How can you help your kid to do better in school? You explain a maths concept to your child and he says he understands – but he repeats something totally different back to you. Or worse, he learns something, then gets it wrong in a test.
Just what is going through that little mind? Young Parents sat down with Eric Jensen to find out how kids learn from the ages of six to 12.
1. He remembers less than one per cent
“So what did you learn in school today?” you ask your child. “Don’t know,” he answers. If he does talk, he probably goes on excitedly about a play he saw with his class or a science experiment that exploded. You wonder, how is that going to be concrete knowledge he can use to pass exams?
At this point in life, your child’s brain focuses on experiences centred around social learning, so new information taught in the most interactive and fun ways are the ones he’ll remember most clearly.
A child’s ability to retain information also depends on how important it is right now and if he can use it. The brain, given the limited time it has in each lesson to capture everything, makes its own interpretations and keeps only the bits that it thinks are important.
The brain’s priority system for a typical 10-year-old for instance, places electronic game strategies above science notes on plants. “His life doesn’t depend on the latter, which he has little use for,” reasons Eric.
In a class of 30, there are minds processing at different speeds because they each have their own maturity cycle. Though the teacher teaches the same chapter, one child’s brain may be 12 to 18 months more mature than another’s, which means he’ll be able to absorb more.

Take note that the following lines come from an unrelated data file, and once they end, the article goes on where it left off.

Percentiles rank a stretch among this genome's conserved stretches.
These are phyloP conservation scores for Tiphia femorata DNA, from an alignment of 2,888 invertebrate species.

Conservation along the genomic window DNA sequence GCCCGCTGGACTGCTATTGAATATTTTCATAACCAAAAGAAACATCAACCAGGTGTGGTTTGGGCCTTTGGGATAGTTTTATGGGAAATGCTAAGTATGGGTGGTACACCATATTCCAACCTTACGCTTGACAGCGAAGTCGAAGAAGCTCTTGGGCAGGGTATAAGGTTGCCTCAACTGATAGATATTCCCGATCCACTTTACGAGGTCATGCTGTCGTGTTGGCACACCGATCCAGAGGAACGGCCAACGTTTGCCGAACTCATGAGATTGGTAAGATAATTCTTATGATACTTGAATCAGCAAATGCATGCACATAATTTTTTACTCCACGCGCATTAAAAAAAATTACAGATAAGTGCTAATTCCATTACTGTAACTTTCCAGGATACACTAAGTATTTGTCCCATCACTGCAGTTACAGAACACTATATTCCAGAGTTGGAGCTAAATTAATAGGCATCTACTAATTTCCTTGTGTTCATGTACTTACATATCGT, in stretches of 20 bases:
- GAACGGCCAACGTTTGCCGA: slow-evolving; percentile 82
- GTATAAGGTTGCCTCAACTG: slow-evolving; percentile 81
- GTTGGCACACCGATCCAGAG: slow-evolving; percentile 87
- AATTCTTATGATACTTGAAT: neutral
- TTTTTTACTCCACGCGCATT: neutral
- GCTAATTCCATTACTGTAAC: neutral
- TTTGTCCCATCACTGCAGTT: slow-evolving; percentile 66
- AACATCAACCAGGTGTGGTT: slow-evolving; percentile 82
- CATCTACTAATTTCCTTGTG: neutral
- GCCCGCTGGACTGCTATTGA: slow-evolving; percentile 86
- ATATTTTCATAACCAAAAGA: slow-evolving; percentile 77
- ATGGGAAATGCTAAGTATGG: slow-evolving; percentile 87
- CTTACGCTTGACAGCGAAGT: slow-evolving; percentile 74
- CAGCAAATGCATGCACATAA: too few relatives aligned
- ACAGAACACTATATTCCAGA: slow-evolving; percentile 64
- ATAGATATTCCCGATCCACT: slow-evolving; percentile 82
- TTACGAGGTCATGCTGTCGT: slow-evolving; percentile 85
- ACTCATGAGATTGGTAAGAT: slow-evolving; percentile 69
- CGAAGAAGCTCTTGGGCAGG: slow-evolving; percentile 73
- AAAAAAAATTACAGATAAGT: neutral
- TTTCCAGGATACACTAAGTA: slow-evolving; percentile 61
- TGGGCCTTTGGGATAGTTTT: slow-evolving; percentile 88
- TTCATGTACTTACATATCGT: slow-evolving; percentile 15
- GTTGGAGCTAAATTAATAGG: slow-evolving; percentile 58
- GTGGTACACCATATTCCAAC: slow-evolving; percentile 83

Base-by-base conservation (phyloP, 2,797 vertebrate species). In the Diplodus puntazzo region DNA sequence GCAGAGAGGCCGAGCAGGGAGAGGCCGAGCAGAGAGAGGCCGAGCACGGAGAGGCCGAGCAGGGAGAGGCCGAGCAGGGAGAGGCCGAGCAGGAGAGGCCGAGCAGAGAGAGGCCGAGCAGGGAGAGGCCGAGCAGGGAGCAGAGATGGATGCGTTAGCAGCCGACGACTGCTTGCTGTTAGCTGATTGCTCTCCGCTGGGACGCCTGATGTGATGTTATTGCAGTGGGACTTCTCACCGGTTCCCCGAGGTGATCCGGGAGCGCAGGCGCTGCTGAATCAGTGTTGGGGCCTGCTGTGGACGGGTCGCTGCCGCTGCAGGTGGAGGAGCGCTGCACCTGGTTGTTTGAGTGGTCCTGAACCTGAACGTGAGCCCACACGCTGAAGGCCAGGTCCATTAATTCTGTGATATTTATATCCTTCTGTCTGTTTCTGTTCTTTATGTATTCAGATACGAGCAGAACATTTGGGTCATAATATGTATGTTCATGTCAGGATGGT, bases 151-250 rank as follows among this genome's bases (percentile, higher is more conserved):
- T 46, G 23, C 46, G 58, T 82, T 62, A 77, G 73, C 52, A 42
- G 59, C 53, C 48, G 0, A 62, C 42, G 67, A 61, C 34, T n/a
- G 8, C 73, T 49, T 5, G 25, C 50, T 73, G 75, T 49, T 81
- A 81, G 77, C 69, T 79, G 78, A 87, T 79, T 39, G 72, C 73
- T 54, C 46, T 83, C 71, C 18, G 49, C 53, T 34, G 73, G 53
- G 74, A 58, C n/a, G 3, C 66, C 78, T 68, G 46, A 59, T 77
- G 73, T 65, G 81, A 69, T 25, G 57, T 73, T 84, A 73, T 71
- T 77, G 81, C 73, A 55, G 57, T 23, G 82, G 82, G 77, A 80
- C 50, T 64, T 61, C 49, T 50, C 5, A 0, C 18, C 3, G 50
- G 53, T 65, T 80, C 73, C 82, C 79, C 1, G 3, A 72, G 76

“It doesn’t mean that something is wrong with your child,” assures Eric quickly. “Many of the world’s brightest people were famous for being late bloomers.“Parents should realise that, contrary to what many schools think, there is no actual science or benefit behind having 30 children study the same thing on the same day. Individual learning, which lets kids work and think independently, is better for a child’s brain.”
But the big question is, how do you help your child learn better when his social brain is in overdrive?
“Kids remember random thoughts from school and are unable to process them into something meaningful. However, it might be different if there was something unusual they did, like a watching a play or getting some other form of stimulation on that day, instead of just listening to the teacher talk,” explains Eric.
2. He studies better with friends